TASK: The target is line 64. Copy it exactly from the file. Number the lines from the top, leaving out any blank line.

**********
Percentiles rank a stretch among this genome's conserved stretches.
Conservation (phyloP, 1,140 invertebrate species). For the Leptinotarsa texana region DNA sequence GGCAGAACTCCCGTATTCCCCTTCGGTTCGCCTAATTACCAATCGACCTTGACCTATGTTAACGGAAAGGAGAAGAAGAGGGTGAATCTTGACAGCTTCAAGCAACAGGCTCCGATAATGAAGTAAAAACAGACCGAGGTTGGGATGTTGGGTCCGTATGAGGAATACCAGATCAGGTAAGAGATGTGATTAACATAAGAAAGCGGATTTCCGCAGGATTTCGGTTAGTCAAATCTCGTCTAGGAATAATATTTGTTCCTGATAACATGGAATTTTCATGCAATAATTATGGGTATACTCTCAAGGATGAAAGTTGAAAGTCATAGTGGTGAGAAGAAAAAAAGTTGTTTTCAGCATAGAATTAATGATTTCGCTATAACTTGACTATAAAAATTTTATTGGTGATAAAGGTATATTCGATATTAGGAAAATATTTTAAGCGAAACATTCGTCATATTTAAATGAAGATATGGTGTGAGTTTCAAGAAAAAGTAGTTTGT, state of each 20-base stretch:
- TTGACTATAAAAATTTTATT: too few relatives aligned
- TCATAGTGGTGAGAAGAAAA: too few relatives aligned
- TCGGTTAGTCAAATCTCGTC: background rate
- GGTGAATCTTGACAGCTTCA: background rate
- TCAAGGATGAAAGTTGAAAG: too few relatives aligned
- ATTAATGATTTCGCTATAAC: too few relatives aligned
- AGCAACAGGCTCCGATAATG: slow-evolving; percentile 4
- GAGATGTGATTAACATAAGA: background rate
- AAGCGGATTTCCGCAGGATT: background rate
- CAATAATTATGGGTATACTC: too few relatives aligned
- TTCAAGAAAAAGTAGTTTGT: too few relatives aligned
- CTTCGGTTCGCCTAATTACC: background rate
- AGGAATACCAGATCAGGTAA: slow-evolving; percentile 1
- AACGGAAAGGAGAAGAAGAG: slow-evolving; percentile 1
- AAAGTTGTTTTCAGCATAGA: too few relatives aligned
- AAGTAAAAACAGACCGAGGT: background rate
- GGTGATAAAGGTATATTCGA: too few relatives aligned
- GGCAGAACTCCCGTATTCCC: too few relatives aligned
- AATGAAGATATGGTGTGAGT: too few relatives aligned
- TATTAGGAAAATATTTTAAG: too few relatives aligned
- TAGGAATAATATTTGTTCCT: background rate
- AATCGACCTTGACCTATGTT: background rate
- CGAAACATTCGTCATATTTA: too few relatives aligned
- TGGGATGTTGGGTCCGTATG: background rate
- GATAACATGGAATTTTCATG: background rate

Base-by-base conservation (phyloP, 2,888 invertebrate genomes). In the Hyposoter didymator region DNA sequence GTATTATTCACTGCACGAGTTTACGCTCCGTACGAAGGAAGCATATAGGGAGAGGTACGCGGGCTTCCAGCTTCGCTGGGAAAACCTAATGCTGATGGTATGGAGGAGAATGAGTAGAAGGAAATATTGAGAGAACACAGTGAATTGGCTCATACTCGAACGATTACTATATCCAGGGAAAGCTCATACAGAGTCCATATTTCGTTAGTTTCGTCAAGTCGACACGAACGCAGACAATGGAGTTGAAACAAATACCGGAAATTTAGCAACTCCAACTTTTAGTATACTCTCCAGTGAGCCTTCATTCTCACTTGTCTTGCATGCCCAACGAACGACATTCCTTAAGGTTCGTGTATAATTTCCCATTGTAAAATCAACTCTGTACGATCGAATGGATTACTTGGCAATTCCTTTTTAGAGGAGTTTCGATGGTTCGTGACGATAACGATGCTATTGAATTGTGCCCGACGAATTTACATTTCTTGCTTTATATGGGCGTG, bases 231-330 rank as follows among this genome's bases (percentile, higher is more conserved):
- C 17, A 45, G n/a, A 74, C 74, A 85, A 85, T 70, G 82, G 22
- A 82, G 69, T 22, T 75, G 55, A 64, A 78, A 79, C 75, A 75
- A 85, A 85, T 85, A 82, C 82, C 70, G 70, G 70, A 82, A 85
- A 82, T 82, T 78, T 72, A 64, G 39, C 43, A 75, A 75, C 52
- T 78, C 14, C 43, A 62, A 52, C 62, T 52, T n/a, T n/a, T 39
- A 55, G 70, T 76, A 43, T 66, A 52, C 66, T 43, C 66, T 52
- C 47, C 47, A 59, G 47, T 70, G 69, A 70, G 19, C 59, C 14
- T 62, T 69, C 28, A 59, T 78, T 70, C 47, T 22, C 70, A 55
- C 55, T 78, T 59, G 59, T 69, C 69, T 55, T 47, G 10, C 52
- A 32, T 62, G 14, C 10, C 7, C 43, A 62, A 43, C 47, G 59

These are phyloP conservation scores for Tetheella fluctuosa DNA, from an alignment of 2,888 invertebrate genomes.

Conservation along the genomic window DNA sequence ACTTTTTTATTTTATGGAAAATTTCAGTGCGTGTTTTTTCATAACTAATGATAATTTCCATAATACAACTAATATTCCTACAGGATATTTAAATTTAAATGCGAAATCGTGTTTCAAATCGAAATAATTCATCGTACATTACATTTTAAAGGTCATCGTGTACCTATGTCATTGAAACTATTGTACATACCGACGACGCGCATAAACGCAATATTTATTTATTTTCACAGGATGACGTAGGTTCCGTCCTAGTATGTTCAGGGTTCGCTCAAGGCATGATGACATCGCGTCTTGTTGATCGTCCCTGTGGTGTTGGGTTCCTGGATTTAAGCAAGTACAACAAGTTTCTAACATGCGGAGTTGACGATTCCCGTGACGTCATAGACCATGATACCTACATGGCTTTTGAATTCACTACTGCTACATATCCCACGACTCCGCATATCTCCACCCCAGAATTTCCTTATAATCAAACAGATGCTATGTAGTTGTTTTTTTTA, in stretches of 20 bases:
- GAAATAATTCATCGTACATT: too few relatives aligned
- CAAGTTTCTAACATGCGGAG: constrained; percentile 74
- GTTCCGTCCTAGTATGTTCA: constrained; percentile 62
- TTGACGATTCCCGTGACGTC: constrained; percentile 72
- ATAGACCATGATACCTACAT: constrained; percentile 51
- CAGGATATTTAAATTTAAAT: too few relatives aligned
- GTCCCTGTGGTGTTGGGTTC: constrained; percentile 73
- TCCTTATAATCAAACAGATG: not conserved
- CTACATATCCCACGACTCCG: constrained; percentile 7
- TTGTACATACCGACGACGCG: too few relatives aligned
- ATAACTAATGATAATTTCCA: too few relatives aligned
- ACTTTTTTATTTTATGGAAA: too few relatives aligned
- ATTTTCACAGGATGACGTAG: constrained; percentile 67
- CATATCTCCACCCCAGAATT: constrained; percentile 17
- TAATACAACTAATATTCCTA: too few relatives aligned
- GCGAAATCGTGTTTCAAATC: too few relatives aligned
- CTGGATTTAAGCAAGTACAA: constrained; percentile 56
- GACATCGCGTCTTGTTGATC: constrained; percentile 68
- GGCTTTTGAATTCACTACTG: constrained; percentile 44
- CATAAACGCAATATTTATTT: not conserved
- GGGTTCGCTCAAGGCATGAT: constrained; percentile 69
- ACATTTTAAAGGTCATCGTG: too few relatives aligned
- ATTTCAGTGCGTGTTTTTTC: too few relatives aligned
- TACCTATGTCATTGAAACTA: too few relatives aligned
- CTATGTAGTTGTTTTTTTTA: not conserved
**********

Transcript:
- TACCTATGTCATTGAAACTA: too few relatives aligned